DEKALB COUNTY, Ga. — An eyewitness to the fatal shooting of Afghanistan war veteran Anthony Hill testified Friday that he believed Hill was going to attack ex-DeKalb County Police Officer Robert "Chip" Olsen before Olsen shot and killed him, the Atlanta Journal-Constitution reports.
The testimony by maintenance worker Pedro Castillo Flores is important because it bolsters Olsen's contention that he believed Hill was about to do him harm. It came on the second day of Olsen’s murder trial.
Olsen, 57, shot and killed the 26-year-old Hill on March 9, 2015 after responding to a 911 call from a manager at the Heights at Chamblee Apartments. The manager was concerned about Hill’s erratic behavior and called again when Hill reappeared on the grounds completely nude.
When Olsen arrived at the scene, Hill began running at him and refused to halt even though Olsen pointed his handgun at Hill and twice yelled for him to stop. Witnesses say Olsen fired two fatal shots when Hill was about five or six feet away.
Olsen is charged with two counts of felony murder and other offenses. He contends he acted in self defense. Hill had stopped taking the medications he used to treat his bipolar disorder. But Olsen’s defense team said he didn’t know that at the time.
Castillo Flores, speaking through an interpreter, was asked by defense attorney Amanda Clark Palmer if he thought Hill was going to attack Olsen when he ran at him.
"That's what I thought that day," Flores said.
When prosecutor Pete Johnson later tried to lessen the blow of Castillo Flores' testimony, he didn't get the answer he was hoping for.
"Did the officer have to shoot Anthony to stop him?" Johnson asked.
"Yes," Castillo Flores said. "He was running towards him."
Johnson also asked Castillo Flores whether Olsen could have used other means at his disposal — such as his hands, his baton or a Taser — to stop Hill. "Yes, that's possible," the maintenance worker replied.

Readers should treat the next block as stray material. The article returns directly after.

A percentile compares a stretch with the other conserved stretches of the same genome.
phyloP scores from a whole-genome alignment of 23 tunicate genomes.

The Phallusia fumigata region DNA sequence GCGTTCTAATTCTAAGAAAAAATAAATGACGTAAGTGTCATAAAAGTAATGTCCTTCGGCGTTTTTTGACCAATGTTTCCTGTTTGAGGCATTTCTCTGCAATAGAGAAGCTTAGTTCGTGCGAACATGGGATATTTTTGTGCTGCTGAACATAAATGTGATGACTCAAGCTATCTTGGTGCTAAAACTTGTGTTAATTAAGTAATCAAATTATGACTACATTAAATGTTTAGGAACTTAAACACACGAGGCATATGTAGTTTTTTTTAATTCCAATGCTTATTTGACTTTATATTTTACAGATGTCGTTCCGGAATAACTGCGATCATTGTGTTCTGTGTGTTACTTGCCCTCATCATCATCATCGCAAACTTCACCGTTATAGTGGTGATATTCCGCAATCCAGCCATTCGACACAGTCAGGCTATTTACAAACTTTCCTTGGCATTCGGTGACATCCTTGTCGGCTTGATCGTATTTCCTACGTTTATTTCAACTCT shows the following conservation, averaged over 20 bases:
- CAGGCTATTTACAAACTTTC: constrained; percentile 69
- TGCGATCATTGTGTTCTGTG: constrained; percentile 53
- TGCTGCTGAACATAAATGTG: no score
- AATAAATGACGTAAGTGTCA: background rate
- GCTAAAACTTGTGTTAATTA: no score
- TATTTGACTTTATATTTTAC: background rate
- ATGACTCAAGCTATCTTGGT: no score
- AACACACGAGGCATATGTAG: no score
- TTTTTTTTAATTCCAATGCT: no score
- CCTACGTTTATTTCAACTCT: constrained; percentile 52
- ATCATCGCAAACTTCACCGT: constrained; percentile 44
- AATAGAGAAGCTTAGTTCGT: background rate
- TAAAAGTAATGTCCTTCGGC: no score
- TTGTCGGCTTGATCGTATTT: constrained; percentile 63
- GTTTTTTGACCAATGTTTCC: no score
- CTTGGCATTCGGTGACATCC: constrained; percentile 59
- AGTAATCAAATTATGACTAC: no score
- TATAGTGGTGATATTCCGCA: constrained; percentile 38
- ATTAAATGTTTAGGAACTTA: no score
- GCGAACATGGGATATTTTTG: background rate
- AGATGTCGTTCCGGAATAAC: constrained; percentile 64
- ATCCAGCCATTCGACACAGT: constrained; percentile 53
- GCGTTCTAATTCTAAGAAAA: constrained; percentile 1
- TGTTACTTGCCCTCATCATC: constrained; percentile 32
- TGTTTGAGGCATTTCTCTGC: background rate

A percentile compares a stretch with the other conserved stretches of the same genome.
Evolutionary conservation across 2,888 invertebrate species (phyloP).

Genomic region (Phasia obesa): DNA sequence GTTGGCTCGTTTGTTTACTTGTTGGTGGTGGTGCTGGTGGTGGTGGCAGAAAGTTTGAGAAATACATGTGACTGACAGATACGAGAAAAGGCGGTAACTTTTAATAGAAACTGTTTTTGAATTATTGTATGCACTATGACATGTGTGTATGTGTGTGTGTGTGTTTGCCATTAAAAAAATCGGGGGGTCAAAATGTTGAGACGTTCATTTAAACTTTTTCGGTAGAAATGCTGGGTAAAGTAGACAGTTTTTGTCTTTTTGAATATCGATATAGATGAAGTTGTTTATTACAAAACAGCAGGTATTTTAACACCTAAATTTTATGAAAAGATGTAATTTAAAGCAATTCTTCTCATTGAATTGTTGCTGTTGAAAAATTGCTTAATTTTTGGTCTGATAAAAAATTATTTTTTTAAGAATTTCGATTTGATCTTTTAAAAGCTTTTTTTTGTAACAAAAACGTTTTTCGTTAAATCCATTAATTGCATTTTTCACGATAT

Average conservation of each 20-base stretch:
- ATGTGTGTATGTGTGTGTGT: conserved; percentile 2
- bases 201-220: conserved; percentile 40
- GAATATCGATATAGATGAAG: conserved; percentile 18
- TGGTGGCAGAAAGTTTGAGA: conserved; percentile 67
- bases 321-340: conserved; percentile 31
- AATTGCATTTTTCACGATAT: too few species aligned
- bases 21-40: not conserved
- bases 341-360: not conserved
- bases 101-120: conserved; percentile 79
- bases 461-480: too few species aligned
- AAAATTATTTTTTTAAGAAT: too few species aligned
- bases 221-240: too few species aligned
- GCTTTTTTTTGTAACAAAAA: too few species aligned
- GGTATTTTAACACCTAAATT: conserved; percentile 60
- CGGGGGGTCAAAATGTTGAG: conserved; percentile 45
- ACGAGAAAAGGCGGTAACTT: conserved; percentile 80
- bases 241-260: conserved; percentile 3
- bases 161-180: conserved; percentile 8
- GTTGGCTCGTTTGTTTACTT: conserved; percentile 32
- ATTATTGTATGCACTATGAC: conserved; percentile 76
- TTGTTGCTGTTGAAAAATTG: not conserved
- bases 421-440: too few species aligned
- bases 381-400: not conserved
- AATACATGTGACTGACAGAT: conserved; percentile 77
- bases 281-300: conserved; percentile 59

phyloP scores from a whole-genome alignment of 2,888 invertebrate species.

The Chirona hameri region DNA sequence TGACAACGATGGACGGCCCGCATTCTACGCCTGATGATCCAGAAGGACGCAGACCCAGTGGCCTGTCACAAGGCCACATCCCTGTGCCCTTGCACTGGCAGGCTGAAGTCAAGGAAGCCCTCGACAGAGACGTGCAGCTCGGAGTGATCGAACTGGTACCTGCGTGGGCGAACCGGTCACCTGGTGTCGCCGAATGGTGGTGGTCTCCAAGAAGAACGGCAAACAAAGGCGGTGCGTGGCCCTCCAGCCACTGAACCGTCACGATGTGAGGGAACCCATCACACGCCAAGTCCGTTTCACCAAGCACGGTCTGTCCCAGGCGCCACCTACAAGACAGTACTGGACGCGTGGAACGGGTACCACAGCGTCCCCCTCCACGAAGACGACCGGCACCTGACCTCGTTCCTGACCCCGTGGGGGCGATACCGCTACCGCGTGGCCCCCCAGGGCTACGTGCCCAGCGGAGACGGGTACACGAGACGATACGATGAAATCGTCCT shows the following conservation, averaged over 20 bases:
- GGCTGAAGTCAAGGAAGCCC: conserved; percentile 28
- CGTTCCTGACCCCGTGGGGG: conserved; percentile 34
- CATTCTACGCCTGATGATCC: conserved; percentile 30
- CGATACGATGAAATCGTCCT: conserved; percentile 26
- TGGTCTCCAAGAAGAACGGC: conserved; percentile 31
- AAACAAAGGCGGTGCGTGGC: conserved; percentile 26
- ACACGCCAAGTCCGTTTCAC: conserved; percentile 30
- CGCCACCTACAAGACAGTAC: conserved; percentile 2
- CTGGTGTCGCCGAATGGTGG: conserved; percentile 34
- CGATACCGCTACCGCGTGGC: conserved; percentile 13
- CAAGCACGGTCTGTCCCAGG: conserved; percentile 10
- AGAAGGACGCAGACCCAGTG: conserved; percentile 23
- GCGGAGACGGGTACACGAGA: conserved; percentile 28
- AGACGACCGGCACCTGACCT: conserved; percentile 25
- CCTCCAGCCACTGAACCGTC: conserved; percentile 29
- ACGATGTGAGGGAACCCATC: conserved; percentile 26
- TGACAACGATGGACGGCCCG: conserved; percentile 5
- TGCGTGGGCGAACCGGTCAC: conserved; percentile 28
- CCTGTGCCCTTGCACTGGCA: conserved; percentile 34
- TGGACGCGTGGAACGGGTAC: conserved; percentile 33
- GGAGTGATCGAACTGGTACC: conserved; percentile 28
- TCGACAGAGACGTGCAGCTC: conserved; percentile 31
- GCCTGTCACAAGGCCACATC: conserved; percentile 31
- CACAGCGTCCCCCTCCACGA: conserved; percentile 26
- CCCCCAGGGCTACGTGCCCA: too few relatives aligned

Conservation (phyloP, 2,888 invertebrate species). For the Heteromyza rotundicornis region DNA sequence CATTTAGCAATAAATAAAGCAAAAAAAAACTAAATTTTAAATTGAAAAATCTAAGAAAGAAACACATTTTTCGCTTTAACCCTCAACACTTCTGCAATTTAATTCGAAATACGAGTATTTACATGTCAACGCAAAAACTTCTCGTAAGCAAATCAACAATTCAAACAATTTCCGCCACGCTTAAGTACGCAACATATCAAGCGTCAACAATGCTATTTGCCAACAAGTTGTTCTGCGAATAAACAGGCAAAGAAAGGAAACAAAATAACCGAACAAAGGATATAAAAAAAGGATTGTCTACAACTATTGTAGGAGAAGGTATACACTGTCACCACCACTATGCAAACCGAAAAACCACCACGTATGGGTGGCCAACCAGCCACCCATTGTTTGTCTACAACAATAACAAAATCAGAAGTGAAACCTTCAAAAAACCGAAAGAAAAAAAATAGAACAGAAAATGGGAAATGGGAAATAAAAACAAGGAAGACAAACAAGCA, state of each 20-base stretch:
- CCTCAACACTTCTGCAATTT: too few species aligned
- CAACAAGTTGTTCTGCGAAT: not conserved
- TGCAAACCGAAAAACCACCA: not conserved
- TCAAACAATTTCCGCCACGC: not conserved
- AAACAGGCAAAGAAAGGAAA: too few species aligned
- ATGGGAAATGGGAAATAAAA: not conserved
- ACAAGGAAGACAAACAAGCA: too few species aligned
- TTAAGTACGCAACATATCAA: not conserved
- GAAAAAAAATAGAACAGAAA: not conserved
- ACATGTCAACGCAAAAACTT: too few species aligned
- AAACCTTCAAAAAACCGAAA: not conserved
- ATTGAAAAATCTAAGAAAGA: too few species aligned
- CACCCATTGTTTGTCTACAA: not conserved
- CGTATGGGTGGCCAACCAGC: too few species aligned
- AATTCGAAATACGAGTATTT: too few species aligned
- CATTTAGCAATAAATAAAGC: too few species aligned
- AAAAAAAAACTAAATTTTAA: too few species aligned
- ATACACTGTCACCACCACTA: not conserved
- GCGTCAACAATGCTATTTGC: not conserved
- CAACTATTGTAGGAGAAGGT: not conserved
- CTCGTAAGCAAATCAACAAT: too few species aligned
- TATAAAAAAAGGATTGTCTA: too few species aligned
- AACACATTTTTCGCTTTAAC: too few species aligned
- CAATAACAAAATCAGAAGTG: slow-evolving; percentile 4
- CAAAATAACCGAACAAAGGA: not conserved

But the damage had already been done, said Atlanta lawyer Esther Panitch, who was in court Friday to observe the proceedings.
"Mr. Castillo Flores' testimony just devastated the state's case," she said. "The defense was able to get the witness, a friend of Mr. Hill and an eyewitness, to concede that Robert Olsen had to shoot Anthony Hill given Mr. Hill's behavior that day."
At the close of testimony on Friday, the state had presented eight witnesses, including three eyewitnesses who saw Hill run at Olsen before being shot and killed. Those three — two maintenance workers and a resident of the complex — all seemed to agree on several key points:
- When Olsen arrived at the scene and stopped his squad car in the parking lot, Hill was nude and in a crouching position a good distance away.
- When Hill saw the police car, he got up and began running toward it.
- Olsen, upon getting out of the car, drew his weapon and pointed it at the advancing Hill.
- When Olsen twice yelled at Hill to stop, he slowed down a bit but kept advancing at Olsen, who began backing up.
- Olsen shot Hill when he was about five to six feet away from him.
Prosecutors have repeatedly asked witnesses if Hill had been acting aggressively, had a weapon or was threatening anyone at the scene. All of the witnesses said that was not the case.
Castillo Flores, who was standing off to the side in the parking lot when the shooting occurred, said Olsen looked surprised when Hill began running at him. He admitted he also was surprised by Hill's actions.
When asked by Palmer, Castillo Flores acknowledged that he told police in an interview after the shooting that he thought Hill was trying to scare Olsen. He also testified that Hill was trying to challenge the officer.
When asked if Hill could have been running at Olsen to seek help, Castillo Flores said he didn't think that was the case. "If I was going to ask for help, I wouldn't run," he said.
After Olsen fired the fatal shots, he looked "desperate" and was crying, Castillo Flores testified. Olsen crouched down and put his head in his hands and then directed the two maintenance workers to stay at the scene, wait for more police officers to arrive and to not talk to one another.
An apartment resident, Miguel Medina, testified that he followed Olsen's squad car into the complex. When he saw the naked Hill, Medina said, he drove on wanting to see what was about to happen. Because he stopped his truck about 15 to 20 feet behind Olsen's car, Medina may have had the best vantage point of any eyewitness.
Medina pretty much corroborated the prior witnesses' testimony. But he also said Hill was running "like a disoriented person — not like he was drunk, not like he was okay either. ... He was running a little bit fast, not real fast, but not real slow."
After Olsen fired the shots, he cried out, "Oh my God, what have I done?" said Medina, who will continue his testimony when the trial resumes on Tuesday.
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